#ThingsDisabledPeopleKnow is Necessary Because Realistic Disability Representation is Scarce
Recently, I wrote about the most recent instance of “cripping up,” or disabled mimicry, in the film The Upside. Many people were angered by my post and couldn’t imagine why I would be so bold as to critique Bryan Cranston on his most recent role as a wealthy disabled man. Even worse, hordes of people questioned what disabled people had to offer or whether we possessed any talent at all.
The entire discussion around this served as an example of what society in large part thinks about disabled people—a conversation Cranston helped to shape, but had no real stake in. In the following days, the response led me to start #ThingsDisabledPeopleKnow. At the very least, disabled people should have a hand in dispelling some of the stereotypes and myths that the entertainment industry regularly traffics in and profits from.
Currently, accurate representation of what it’s like to be us exists mainly on our Twitter timelines. Disabled people have a desire and responsibility to create the representation we need. This is especially true for disabled Black, Indigenous and people of color and those in the LGBTQ community. Even the AJPlus coverage of the hashtag that included me featured almost exclusively white disabled actors.
As a whole, disabled people possess a wealth of knowledge that rarely leaves the confines of our own community—if that. And often, abled people do not have access to this brain trust until they themselves become disabled. This is information that, had they possessed it earlier, might have eased the transition.
I was born with my disability and I didn’t reach this point of self-love and peace entirely unscathed. It is not a constant. I still need reminders from the people I surround myself with that there are others I can relate to and there are people that see my experiences as valid. We all need reminders that we are heard.
During a time when people openly wonder “what to do with disabled people” or what “use” we are, there is solace in having a moment in which we come together and making ourselves heard. Here are some of the tweets under #ThingsDisabledPeopleKnow that make me feel less alone:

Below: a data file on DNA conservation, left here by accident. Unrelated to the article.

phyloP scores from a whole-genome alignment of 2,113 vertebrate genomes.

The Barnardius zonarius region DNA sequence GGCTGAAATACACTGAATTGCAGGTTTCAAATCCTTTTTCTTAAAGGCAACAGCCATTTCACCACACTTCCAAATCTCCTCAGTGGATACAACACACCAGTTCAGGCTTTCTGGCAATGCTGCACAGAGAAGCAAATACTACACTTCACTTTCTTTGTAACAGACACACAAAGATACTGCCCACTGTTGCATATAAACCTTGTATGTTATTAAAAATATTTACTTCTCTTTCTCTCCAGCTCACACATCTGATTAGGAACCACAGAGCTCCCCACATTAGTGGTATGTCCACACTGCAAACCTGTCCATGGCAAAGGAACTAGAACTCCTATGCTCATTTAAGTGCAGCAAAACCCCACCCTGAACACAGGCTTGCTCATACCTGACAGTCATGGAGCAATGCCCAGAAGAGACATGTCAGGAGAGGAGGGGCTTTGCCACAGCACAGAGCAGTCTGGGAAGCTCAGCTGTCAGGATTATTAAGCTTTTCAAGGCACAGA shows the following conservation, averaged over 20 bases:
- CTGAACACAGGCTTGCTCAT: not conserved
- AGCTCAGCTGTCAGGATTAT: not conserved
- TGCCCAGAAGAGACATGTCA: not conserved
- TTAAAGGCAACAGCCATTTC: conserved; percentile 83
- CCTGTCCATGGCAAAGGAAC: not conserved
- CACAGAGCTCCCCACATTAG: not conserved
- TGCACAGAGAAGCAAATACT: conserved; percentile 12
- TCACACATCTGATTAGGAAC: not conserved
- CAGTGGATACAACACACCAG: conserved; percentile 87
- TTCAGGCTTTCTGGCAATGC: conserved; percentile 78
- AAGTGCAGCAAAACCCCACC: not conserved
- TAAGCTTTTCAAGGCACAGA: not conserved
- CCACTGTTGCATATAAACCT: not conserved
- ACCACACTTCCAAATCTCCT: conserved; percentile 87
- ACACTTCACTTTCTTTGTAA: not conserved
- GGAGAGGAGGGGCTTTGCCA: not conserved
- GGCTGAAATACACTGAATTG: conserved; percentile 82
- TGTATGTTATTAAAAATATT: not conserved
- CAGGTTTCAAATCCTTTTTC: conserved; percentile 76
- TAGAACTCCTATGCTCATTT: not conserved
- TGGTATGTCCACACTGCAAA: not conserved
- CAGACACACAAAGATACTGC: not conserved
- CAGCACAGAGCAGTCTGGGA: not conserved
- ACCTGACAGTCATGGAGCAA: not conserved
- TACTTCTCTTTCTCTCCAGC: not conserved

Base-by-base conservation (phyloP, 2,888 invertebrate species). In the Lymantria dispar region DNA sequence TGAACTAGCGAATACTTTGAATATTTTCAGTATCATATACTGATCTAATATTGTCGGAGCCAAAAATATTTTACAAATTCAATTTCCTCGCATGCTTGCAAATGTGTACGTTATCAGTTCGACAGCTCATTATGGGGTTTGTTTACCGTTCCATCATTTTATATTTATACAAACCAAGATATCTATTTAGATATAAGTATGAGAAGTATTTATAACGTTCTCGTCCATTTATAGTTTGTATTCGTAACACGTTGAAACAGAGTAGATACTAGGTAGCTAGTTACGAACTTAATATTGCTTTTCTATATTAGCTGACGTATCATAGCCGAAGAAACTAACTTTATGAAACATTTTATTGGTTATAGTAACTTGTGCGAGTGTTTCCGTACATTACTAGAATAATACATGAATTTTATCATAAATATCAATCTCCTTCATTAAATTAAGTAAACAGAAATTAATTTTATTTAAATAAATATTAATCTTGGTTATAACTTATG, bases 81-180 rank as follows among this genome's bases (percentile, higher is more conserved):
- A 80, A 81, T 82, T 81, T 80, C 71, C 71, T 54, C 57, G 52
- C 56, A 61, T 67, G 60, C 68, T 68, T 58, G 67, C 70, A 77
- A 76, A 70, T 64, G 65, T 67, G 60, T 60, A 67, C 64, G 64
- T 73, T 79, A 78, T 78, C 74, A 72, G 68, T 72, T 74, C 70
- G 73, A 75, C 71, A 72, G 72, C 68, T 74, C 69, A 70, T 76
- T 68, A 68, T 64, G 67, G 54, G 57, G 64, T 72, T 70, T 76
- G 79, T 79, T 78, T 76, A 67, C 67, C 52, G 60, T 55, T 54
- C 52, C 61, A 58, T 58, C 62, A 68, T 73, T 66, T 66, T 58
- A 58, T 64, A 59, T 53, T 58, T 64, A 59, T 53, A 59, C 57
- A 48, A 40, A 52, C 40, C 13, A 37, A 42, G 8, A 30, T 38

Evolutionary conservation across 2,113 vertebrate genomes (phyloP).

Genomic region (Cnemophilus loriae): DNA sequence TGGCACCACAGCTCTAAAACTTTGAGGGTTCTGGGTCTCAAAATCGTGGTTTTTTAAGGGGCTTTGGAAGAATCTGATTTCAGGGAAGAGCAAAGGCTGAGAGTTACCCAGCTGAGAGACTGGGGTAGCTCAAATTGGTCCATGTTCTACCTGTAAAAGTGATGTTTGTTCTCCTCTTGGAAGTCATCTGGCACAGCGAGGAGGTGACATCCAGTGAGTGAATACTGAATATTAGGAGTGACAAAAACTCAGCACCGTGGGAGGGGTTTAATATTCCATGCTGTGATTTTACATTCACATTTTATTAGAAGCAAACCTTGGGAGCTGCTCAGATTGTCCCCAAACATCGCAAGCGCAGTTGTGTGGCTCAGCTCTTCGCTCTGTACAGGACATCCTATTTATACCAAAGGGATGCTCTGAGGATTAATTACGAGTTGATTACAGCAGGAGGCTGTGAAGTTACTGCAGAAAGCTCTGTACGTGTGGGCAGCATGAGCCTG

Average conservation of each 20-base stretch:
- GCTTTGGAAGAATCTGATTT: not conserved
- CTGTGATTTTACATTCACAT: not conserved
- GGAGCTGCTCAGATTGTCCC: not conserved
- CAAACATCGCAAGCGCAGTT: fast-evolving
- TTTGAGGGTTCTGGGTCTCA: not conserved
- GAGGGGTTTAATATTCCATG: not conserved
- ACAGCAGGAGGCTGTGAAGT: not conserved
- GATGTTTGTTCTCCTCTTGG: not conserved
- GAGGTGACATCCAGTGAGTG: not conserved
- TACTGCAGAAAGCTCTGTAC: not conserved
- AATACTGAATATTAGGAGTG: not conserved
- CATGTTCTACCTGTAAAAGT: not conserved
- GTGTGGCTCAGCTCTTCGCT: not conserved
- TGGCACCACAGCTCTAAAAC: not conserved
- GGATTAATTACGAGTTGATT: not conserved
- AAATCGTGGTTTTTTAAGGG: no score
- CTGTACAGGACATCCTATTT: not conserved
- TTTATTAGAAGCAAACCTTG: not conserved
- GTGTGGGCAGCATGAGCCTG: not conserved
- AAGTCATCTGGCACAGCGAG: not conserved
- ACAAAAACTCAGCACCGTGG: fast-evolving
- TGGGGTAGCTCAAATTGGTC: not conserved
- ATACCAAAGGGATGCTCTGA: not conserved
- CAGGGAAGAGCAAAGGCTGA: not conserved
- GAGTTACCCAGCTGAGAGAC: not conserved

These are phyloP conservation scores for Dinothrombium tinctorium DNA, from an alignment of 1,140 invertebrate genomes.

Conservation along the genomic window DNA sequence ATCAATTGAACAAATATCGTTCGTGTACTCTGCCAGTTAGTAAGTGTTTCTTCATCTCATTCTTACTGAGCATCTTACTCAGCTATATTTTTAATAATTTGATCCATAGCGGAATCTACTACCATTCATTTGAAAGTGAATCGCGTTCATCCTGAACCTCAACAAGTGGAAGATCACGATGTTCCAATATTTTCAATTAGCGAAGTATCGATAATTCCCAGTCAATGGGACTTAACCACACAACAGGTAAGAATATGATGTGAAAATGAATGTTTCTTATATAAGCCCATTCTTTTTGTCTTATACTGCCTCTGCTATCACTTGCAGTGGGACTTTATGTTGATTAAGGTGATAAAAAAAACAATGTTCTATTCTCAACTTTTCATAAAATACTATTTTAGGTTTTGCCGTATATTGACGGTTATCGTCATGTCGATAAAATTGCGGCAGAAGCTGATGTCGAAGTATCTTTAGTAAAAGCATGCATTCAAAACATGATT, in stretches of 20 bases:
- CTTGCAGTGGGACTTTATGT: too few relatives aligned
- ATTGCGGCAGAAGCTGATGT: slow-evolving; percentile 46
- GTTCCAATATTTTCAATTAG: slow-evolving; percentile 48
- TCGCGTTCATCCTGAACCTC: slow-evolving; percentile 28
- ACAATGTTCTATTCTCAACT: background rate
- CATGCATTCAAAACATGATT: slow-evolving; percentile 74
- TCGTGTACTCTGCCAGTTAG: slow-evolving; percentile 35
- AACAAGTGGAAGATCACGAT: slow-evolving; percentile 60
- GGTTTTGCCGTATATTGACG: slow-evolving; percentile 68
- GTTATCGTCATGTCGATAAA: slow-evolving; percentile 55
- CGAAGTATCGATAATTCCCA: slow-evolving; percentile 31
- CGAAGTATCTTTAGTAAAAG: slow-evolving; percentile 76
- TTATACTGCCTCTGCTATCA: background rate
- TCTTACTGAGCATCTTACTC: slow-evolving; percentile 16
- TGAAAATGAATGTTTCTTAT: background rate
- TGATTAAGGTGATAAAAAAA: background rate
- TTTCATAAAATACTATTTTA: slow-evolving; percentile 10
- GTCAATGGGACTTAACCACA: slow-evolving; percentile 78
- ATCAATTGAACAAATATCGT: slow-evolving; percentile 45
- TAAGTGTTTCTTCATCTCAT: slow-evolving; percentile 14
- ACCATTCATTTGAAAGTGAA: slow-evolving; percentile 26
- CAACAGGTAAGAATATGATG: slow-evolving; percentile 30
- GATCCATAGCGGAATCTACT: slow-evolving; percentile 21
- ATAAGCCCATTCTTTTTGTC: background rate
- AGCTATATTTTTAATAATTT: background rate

Disabled Kid Culture is a powerful thing that deserves more credit/visibility. What i learned from being a disabled baby, child, youth directly shapes who i am as a disabled adult. When i meet someone, i can usually tell if they were a disabled kid too.#ThingsDisabledPeopleKnow
— Mia Mingus (@miamingus) January 22, 2019
Prick 2 out of 5:
1) Sleeping enough
2) Basic Hygiene
5) Social life
If you exceed 3, your body will punish you. Choose wisely. #ThingsDisabledPeopleKnow
— A(wo)manda (@MandaMcManders) January 20, 2019
I am not mad at you because I am disabled and you are not. I am mad at you because you think less of me because I am disabled. #ThingsDisabledPeopleKnow
— EmployABILITY/Austin (@EmployabilityA) January 21, 2019
You’ll always find an excuse.
For not respecting my rights.
For not addressing inaccessibility.
For your ableism.
For your friend’s ableism.
For a stranger’s ableism.
For not having my back.
For not including me.#ThingsDisabledPeopleKnow
Hashtag creator @Imani_Barbarin
— ♿️ G Peters (@mssinenomine) January 21, 2019
The answer to asking a stranger if they can have sex will always be…
“Not with you!” #thingsdisabledpeopleknow
— Spinal Coordinated (@Spinalcoordin8d) January 27, 2019
I spend half my time proving I CAN’T do things so I can get the accommodations I need.
I spend the other half proving I CAN do things so I can be included/hired/believed, etc. #ThingsDisabledPeopleKnow
— Karrie Higgins ♿️ 🦓 (@karriehiggins) January 23, 2019
I just want to be unapologetically disabled … like i’m done tiptoeing around most people dealing with their awkwardness. I am disabled and now get over it.. lets do life. Stop holding me back #ThingsDisabledPeopleKnow https://t.co/GWTP6qzLPL
— Chedda (@JeanetteChedda) January 26, 2019
— Thorn 🦄♿️ (@unicornthorn) January 24, 2019
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